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Common Dreams

Remembering Those Responsible on the 10th Anniversary of the Iraq War

This March 19 marks the 10th anniversary of the start of the U.S. invasion of Iraq.

The U.S. war and occupation has resulted in the deaths of up to half a million Iraqis, the vast majority of whom are civilians, leaving over 600,000 orphans.

More than 1.3 million Iraqis have been internally displaced and nearly twice that many have fled into exile.

Almost 4,500 Americans were killed and thousands more have received serious physical and emotional injuries which will plague them for the rest of their lives.

Iran has advanced its influence in the region since the overthrow of its arch-enemy Saddam Hussein, and is now the most influential foreign power in Iraq.

Sectarian and ethnic tensions remain high and violence and terrorism -- despite being less pervasive than a few years ago -- are endemic.

A whole generation of Salafi extremists in Iraq and throughout the Islamic world have been radicalized and gained experience in urban terrorism by fighting U.S. forces. Combined with the unprecedented wave of anti-Americanism that resulted from the war, the invasion -- according to U.S. intelligence agencies -- has resulted in a backlash that could threaten the United States and other countries for decades to come.

The war has cost U.S. taxpayers close to $1 trillion dollars, contributing greatly to the national debt, which has resulted in the sequester and is being used as an excuse to cut back vital social programs. Counting interest (since money to pay for the war was borrowed), care for wounded veterans, and other residual costs, the final tally could be close to $3 trillion dollars.

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The Iraqi government, a bastion of secularism prior to the U.S. invasion, is now dominated by sectarian Shiite parties that have shown little regard for human rights, particularly evident in their brutal suppression of pro-democracy demonstrators in recent months. Offices of pro-democracy groups have been raided and shut down, intellectuals and journalists -- along with other supporters of the nonviolent anti-government protests -- have been rounded up.

Torture of suspects continues on an administrative basis, government-backed death squads have murdered suspected regime opponents, and the current Iraqi government is categorized by Transparency International as one of the most corrupt regimes on Earth.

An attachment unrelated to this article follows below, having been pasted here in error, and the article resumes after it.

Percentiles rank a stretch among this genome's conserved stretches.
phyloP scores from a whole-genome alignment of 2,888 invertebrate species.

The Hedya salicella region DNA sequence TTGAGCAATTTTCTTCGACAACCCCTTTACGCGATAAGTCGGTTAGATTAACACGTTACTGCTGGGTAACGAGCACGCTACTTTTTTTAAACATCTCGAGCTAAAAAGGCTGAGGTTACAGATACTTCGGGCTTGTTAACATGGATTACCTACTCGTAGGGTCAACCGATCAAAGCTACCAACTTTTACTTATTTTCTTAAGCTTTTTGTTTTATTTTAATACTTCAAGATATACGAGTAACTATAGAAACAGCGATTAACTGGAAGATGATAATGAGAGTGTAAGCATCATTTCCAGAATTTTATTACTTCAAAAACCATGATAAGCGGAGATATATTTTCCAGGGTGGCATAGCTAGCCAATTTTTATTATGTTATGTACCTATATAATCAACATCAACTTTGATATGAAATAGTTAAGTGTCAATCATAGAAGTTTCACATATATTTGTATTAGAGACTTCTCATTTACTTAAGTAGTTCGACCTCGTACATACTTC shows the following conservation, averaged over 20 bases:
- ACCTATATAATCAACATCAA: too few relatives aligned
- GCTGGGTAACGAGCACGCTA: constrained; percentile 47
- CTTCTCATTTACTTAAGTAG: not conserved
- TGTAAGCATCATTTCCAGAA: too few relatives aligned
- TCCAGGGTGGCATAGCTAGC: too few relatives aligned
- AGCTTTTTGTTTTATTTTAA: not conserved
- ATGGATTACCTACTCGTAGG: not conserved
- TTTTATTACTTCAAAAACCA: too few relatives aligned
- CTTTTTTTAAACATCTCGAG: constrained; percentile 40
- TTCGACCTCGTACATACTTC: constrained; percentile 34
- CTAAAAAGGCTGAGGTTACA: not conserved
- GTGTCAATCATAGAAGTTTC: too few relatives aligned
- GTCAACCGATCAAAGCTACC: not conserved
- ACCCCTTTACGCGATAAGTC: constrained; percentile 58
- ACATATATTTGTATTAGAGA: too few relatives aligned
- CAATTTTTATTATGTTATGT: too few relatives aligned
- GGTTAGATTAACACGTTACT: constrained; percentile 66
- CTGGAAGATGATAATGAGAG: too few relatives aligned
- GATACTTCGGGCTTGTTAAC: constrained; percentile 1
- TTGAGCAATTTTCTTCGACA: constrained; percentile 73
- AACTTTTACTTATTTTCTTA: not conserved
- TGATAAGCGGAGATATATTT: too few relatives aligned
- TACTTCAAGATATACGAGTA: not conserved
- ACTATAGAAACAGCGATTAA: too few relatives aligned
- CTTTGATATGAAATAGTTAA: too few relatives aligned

To claim that invading Iraq was to support democracy, then, was as big a lie as the claim that Iraq still had "weapons of mass destruction." And, though Saddam Hussein was a brutal tyrant, subsequent events in Tunisia, Egypt and Yemen have demonstrated there are better ways to oust Arab dictators than for foreign troops to invade a country and occupy it.

Furthermore, invading a foreign country on the far side of the world that was not an imminent threat was clearly illegal under international law as well as the U.N. Charter, which, as a signed and ratified treaty, the U.S. government was obliged to uphold under Article VI of the U.S. Constitution. It will be hard to expect other countries to abide by their international legal obligations if the United States -- despite the enormous military, economic, and diplomatic power at its disposal -- believes it is somehow exempt.

The Bush administration is no longer in office, but they were not the only ones at fault. While the majority of congressional Democrats voted against authorizing the war, a significant right-wing minority sided with the Bush administration. The Democrats controlled the Senate at the time of the vote and could have stopped it, but a sizable number chose to support Bush instead, including current Senate Majority leader Harry Reid and Senate Intelligence Committee chair Dianne Feinstein, as did three senators who later became top Obama administration officials: Vice President Joe Biden, former Secretary of State Hillary Clinton, and current Secretary of State John Kerry.

They did not, as many now claim, make a "mistake." In scores of policy reports, newspaper articles, academic journals and other sources -- as well as briefings by arms control specialists, former U.N. inspectors, Middle Eastern scholars, former State Department and intelligence officials -- these senators and their staffs had ample opportunity to recognize that the Bush administration claims about "weapons of mass destruction" and Iraqi ties to al-Qaeda were false and that a U.S. invasion would likely result in a bloody insurgency, a rise in Islamist extremism and terrorism, increased sectarian and ethnic conflict, and related problems.

It is highly disturbing that politicians and pundits who supported the invasion and occupation of Iraq are still taken seriously when it comes to U.S. Middle East policy and that those of us who told the truth are still ridiculed and ignored.

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Stephen Zunes

Stephen Zunes

Stephen Zunes is a Professor of Politics and International Studies at the University of San Francisco, where he serves as coordinator of the program in Middle Eastern Studies. Recognized as one the country’s leading scholars of U.S. Middle East policy and of strategic nonviolent action, Professor Zunes serves as a senior policy analyst for the Foreign Policy in Focus project of the Institute for Policy Studies, an associate editor of Peace Review, a contributing editor of Tikkun, and co-chair of the academic advisory committee for the International Center on Nonviolent Conflict.

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